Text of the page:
It's welcome that inequality is being seen as a key test in setting Scotland's rates and bands of income tax, and our proposals clearly come out as best in terms of reducing inequality and protecting low earners.Patrick Harvie MSP
Patrick Harvie MSP, Finance and Economy spokesperson for the Scottish Greens, today (2 Nov) pointed to the Scottish Government's discussion paper on Income Tax as further proof that his party is leading the change in Scottish politics.
The Greens have so far been the only party proposing new rates and bands to give lower earners a tax cut, make higher earners pay more, all while reducing inequality and raising additional revenue for public services.
Today's discussions paper from the Scottish Government analyses the positions of the various parties and concludes that the Green proposals would mean:
* 55% of people would pay less tax.
* Everyone earning less than £26,150 would benefit.
* There would be the greatest reduction in income inequality as measured by the Gini co-efficient.
The paper then sets out four alternative options, using between three and six bands of tax, with the six-band option including a lower basic rate of 19p.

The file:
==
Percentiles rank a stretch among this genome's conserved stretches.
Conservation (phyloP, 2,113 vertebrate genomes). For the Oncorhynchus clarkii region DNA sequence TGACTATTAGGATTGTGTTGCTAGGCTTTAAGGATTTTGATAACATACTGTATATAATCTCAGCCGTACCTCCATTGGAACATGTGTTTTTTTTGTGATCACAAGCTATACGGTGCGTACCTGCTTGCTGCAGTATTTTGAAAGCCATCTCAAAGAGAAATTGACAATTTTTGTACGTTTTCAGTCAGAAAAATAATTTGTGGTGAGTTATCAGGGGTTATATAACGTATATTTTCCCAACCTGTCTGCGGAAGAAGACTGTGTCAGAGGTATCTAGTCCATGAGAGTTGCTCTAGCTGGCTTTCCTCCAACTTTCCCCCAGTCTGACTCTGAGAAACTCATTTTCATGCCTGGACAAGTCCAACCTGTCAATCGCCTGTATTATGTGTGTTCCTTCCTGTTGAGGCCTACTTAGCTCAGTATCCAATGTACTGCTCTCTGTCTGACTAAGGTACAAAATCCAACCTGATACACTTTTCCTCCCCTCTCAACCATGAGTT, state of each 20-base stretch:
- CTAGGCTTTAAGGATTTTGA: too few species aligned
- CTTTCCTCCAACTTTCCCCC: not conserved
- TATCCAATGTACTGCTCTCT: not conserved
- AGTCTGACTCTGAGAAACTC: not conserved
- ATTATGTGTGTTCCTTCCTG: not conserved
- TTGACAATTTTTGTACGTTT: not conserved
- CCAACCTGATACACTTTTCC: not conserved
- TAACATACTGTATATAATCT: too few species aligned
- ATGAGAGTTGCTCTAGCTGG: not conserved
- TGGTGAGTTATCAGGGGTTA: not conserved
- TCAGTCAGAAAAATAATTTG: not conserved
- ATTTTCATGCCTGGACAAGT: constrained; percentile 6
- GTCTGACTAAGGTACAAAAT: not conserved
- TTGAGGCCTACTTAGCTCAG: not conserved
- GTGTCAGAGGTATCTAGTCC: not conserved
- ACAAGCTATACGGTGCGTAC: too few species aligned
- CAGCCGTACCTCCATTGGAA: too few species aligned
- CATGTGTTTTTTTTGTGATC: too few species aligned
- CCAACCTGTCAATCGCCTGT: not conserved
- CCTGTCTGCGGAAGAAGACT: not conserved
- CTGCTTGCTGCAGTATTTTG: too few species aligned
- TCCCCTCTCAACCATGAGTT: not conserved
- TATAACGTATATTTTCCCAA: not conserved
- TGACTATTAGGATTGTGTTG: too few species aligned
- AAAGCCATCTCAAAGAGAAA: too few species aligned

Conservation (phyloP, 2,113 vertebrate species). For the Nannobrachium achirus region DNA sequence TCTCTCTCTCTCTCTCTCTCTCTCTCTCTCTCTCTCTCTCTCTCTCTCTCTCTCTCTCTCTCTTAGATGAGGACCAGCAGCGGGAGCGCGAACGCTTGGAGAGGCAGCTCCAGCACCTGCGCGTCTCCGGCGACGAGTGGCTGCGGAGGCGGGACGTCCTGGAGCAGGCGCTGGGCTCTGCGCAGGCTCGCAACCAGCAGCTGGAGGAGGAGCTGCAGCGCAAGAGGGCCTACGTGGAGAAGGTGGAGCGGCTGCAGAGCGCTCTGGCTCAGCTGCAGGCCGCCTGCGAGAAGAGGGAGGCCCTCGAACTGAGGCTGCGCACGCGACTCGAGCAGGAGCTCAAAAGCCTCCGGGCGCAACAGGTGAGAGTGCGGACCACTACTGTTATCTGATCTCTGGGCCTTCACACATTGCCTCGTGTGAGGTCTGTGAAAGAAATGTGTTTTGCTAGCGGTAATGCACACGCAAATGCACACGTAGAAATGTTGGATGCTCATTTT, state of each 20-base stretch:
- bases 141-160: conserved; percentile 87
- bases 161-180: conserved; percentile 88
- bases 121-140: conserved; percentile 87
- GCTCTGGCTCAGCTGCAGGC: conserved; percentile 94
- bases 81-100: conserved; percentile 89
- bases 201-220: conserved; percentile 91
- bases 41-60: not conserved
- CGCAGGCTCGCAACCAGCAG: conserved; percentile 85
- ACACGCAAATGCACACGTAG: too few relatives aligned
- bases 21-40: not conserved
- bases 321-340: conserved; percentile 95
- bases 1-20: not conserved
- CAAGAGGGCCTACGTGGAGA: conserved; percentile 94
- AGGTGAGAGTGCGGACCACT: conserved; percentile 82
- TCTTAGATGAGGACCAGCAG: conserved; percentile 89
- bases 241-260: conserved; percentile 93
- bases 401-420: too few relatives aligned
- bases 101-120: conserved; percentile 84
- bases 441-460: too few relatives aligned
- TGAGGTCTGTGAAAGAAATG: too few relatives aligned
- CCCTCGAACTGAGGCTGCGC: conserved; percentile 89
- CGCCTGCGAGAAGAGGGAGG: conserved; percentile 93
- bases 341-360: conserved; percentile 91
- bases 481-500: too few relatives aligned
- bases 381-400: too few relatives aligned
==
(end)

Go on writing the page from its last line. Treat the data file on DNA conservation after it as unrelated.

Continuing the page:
Patrick Harvie MSP said:
"Greens have been pushing hard to make use of Scotland's new income tax powers and it's hugely significant that the Scottish Government is now looking at options which are more creative than simply tinkering with the basic rate as some parties have suggested. We have forced a serious examination of the principle of more, fairer rates and bands. Sticking with the system we've got is clearly now the least likely option.
"It's welcome that inequality is being seen as a key test in setting Scotland's rates and bands of income tax, and our proposals clearly come out as best in terms of reducing inequality and protecting low earners. While the fundamental re-examination of the income tax system is a positive step, we should remember that's there is unfinished business with the need to reform the outdated, unfair council tax as well. Scotland has the power to start shifting the focus on tax away from income and toward wealth such as property, where there are far greater inequalities."